After being tipped off by readers who admit "they have kitchen drawers filled with old clipped columns and recipes," I discovered on Jan. 25, 1996, our former food columnist Maxine Ciminillo, whose column pen name was "Aunt Maxine," ran the following reader letter:

"Dear Aunt Maxine,

Can you help in my frustrated search? I have been trying every cheesecake recipe I have found for the past 25 years to duplicate or even come close to that bit of delight I experienced as a child in eating the cheesecake from Goldblatt's bakery department in Hammond.

The memory of its flavor and texture stays with me all these years. I need assistance to succeed in my search. Can you help me? "

Sincerely, Doris L., Whiting, Ind.

Aunt Maxine's published reply read:

"I'm not from the region, and I don't have a memory of that Goldblatt's cheesecake. Several individuals have told me that Goldblatt's didn't bake the cheesecake, as this was an item that they bought (company unknown) and resold."

Then, just a few weeks later, Aunt Maxine featured the following letter on Feb. 15, 1996, with her own "tribute" version of the Goldblatt's Cheesecake.

" In response to Doris L. of Whiting regarding Goldblatt's bakery (Hammond) cheesecake, I remember it well also!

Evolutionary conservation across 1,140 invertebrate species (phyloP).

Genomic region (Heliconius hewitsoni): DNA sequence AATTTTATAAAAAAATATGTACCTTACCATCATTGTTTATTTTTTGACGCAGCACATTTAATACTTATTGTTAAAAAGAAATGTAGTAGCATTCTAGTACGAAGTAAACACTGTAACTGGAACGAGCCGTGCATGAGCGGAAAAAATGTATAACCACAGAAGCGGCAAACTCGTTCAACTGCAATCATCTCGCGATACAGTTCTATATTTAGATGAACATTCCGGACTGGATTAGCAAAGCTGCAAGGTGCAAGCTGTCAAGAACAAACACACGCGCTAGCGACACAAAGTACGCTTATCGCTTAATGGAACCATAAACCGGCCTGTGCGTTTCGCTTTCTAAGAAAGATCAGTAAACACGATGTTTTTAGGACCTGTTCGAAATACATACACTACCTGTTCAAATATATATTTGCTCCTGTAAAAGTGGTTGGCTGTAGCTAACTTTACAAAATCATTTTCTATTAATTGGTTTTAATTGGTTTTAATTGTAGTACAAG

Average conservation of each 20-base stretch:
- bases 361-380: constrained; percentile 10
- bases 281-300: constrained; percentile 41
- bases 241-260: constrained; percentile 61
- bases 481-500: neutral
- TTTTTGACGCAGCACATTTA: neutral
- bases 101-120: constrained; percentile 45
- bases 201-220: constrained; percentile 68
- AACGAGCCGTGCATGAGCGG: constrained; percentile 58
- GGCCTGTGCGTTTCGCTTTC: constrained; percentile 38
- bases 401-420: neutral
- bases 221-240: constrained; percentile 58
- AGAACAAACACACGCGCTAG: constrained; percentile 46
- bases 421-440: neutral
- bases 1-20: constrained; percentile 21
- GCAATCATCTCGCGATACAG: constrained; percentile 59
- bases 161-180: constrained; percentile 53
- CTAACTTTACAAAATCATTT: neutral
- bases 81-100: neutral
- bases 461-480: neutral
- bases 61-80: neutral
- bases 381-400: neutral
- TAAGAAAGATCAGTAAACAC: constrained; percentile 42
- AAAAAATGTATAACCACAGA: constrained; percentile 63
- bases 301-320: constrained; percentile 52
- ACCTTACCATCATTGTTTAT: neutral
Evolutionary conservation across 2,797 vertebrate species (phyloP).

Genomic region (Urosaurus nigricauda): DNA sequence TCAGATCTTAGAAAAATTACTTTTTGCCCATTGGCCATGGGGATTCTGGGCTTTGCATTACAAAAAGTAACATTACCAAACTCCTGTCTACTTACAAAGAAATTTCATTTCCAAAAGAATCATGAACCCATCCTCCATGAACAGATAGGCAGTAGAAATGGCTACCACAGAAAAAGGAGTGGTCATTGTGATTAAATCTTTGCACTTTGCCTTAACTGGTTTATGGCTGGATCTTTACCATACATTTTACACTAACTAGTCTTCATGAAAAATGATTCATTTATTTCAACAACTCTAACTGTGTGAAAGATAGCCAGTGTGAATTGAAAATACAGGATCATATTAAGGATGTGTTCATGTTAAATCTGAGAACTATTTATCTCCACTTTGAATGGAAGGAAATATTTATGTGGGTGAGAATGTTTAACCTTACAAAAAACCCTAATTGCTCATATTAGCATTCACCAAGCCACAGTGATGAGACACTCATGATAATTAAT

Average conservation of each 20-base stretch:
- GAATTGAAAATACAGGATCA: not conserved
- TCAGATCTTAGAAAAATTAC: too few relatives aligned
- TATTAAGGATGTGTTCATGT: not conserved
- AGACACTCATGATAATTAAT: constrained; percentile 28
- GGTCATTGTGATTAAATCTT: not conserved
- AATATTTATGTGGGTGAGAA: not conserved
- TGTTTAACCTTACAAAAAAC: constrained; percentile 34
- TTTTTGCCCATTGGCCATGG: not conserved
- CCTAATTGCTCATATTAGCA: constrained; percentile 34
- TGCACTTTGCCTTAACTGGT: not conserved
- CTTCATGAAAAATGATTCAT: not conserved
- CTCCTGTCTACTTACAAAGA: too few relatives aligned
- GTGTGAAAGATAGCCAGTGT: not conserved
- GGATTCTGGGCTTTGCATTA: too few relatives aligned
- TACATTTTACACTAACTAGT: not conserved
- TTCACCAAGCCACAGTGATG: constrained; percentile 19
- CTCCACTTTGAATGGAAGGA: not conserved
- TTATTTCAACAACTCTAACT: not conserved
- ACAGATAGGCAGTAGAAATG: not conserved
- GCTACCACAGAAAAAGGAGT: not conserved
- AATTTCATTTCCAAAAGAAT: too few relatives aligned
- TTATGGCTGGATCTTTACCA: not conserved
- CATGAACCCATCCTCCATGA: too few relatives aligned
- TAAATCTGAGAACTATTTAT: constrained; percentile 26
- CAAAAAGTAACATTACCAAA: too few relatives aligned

It was a 'little bit of heaven.' It melted in your month.

For a long time, I found this same cheesecake at Dominick's in Lansing; however, they have not carried it for years. Later, I found this same cheesecake at the Orland Park Bakery, although they call it New York Style Cheesecake. They bake it exclusively on Fridays and you may order it beforehand and pick it up. I do it frequently because it is so good, they sell it out in a hurry. The Orland Park Bakery is located at 14250 Ravinia off La Grange Road. The phone number is (708) 349-8516. It is well worth the trip."

Sincerely, Robert R., DeMotte, Ind.

I contacted this Orland Park Bakery, and they still make the same cheesecake.

So here's Aunt Maxine's recipe version as well:

"Just Like Goldblatt's Cheesecake"

Cake base:

1 cup sifted all-purpose flour

1/2 teaspoon baking powder

1/4 cup granulated sugar

1/2 teaspoon vanilla or lemon extract

1/3 cup butter or shortening

1 very small egg, beaten with a fork, and a little milk if dough appears to dry after egg is added (should be the consistency of a medium cookie dough that can be rolled easily)

Cheese Filling:

1 pound cream cheese

1/3 cup sifted all-purpose flour

3 tablespoons cornstarch

1/4 teaspoon salt

1 teaspoon vanilla

Rind of small lemon and small orange (or 1 teaspoon lemon flavor)

1/3 cup egg yolks

1 cup cream, heated

2 tablespoons butter

3/4 cup egg whites

1-1/4 cups granulated sugar, combined with 1/3 cup hot water and cooked to 248 degrees.

* Sift dry ingredients together several times. Add vanilla or lemon extract and the butter. Cut through ingredients, using pastry blender, until they look like fine meal.

* Add beaten egg and a little milk, only if necessary. Blend with a knife or fork until dough leaves sides of bowl.